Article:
On Wednesday 8th March we celebrated International Women’s Day. The 2023 campaign theme is #EmbraceEquity.
For International Women’s Day and beyond, let’s all fully #EmbraceEquity.
The term “equity” refers to fairness and justice and means recognizing that we do not all start from the same place. Whereas equality means providing the same to all, equity acknowledges and adjust imbalances, creating a fair and equal world.
We can all challenge gender stereotypes, call out discrimination or draw attention to bias. When we embrace equity, we embrace diversity, and we embrace inclusion. Collectively, we can all forge positive change.
Let’s all embrace equity today, and Strike the #EmbraceEquity pose
This week is also No More Week which is raising awareness of domestic abuse and sexual violence. They’ve debunked the myths around these issues – find out the facts by visiting: https://uksaysnomore.org/learn/learn-sexual-violence/myth-busting/
If you or someone you know is experiencing domestic abuse, there are #SafeSpaces that you can use in Thurrock. Find a Safe Space near you at https://uksaysnomore.org/safespaces/ or find out more about Online Safe Spaces: https://uksaysnomore.org/online-safe-spaces/
Essex Police: Sex or Gender Hate Crime and Hate Incident reporting
Essex Police record Hate Crimes and Hate Incidents where the motivation or prejudice is towards a person’s sex or gender. Understanding sex or gender can be complicated, it is often a combination of things such as your anatomical sex, how you feel yourself to be, how you outwardly express yourself, and who you are, or are not, romantically attracted to.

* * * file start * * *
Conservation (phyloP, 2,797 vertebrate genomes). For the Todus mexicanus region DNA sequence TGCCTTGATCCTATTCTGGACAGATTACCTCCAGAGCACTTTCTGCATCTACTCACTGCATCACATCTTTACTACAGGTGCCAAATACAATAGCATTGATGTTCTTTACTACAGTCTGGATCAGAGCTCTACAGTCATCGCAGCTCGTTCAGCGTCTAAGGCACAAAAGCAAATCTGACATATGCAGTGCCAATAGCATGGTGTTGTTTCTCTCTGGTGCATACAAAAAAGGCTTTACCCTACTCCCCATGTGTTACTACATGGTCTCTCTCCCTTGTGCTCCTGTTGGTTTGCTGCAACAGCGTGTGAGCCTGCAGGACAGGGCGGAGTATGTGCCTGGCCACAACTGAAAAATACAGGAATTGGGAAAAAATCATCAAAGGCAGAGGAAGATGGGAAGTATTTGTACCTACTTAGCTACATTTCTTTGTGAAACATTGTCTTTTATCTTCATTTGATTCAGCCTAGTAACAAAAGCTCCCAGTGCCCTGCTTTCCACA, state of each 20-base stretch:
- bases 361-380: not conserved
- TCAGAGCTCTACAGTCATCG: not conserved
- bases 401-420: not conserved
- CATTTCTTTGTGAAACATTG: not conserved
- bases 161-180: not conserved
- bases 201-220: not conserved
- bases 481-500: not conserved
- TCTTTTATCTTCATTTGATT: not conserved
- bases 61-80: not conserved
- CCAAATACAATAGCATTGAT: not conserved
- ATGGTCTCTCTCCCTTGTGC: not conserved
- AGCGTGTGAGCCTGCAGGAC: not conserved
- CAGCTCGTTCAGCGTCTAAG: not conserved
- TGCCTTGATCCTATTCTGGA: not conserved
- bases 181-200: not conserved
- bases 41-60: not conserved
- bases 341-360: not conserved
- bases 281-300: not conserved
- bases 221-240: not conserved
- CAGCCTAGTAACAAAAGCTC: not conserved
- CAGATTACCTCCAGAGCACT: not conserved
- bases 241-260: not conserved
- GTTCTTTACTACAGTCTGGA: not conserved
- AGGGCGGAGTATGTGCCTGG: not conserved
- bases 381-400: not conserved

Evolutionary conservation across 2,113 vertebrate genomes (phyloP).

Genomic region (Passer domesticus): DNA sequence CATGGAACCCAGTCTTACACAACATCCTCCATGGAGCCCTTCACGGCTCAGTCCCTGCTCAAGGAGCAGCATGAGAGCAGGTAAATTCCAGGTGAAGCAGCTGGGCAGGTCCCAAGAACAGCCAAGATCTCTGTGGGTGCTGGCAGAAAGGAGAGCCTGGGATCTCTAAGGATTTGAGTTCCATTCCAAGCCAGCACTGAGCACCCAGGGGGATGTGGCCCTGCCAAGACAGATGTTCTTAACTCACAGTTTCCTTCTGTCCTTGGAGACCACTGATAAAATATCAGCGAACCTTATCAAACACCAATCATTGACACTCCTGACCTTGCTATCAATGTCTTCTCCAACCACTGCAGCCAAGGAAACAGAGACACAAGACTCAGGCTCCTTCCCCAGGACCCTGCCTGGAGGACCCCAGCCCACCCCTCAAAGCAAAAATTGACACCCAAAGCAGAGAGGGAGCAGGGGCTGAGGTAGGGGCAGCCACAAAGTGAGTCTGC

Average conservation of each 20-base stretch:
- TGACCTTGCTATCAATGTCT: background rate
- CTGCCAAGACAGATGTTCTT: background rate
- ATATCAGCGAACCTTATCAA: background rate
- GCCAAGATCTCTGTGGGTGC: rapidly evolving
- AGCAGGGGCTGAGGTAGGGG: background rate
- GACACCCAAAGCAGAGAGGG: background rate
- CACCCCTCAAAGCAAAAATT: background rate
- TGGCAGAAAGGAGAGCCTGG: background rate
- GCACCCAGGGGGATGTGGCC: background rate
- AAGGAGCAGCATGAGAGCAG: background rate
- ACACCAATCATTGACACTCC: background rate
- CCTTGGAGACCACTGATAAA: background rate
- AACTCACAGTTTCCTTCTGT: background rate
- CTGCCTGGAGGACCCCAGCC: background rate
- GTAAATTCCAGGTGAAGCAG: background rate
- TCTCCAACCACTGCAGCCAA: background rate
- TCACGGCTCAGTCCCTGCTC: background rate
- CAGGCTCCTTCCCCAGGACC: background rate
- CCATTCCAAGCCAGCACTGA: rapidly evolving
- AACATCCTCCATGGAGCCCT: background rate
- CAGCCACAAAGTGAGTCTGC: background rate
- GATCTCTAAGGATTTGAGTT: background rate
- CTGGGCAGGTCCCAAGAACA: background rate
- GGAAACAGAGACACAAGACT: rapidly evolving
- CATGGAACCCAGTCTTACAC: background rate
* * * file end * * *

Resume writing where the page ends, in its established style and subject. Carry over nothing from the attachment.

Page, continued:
Reports of sex and gender-based hate to Essex Police is extremely low. In the last 12 months we have only had 91 reported of these 82 were towards females.
The largest age bracket is 31-40.
As displayed on the graphs there is, as we’ve already highlighted a disproportionate number of female victims, however, it is also noticeable there are reported instances of victims who are being targeted at ages we deem to be extremely vulnerable.
Be part of the change, tell people if their behaviour is inappropriate, encourage people of all genders to report when they have been targeted. Ask if they are OK. These simple things are how together, we can all make a difference.
Use the attached resources to show your commitment towards equity.
Watch the You Tube videos, both are only a few minutes. but it highlights how easy we can start that change.
We can stop violence against women and girls. Enough is enough. It’s on all of us to demand change in society.
“Women and girls are calling for change. That is really important to me.” As the National Police Chiefs Council publishes its new strategy for policing VAWG, its author Maggie Blyth says it’s time for a fundamental shift in the tackling of violence against women and girls.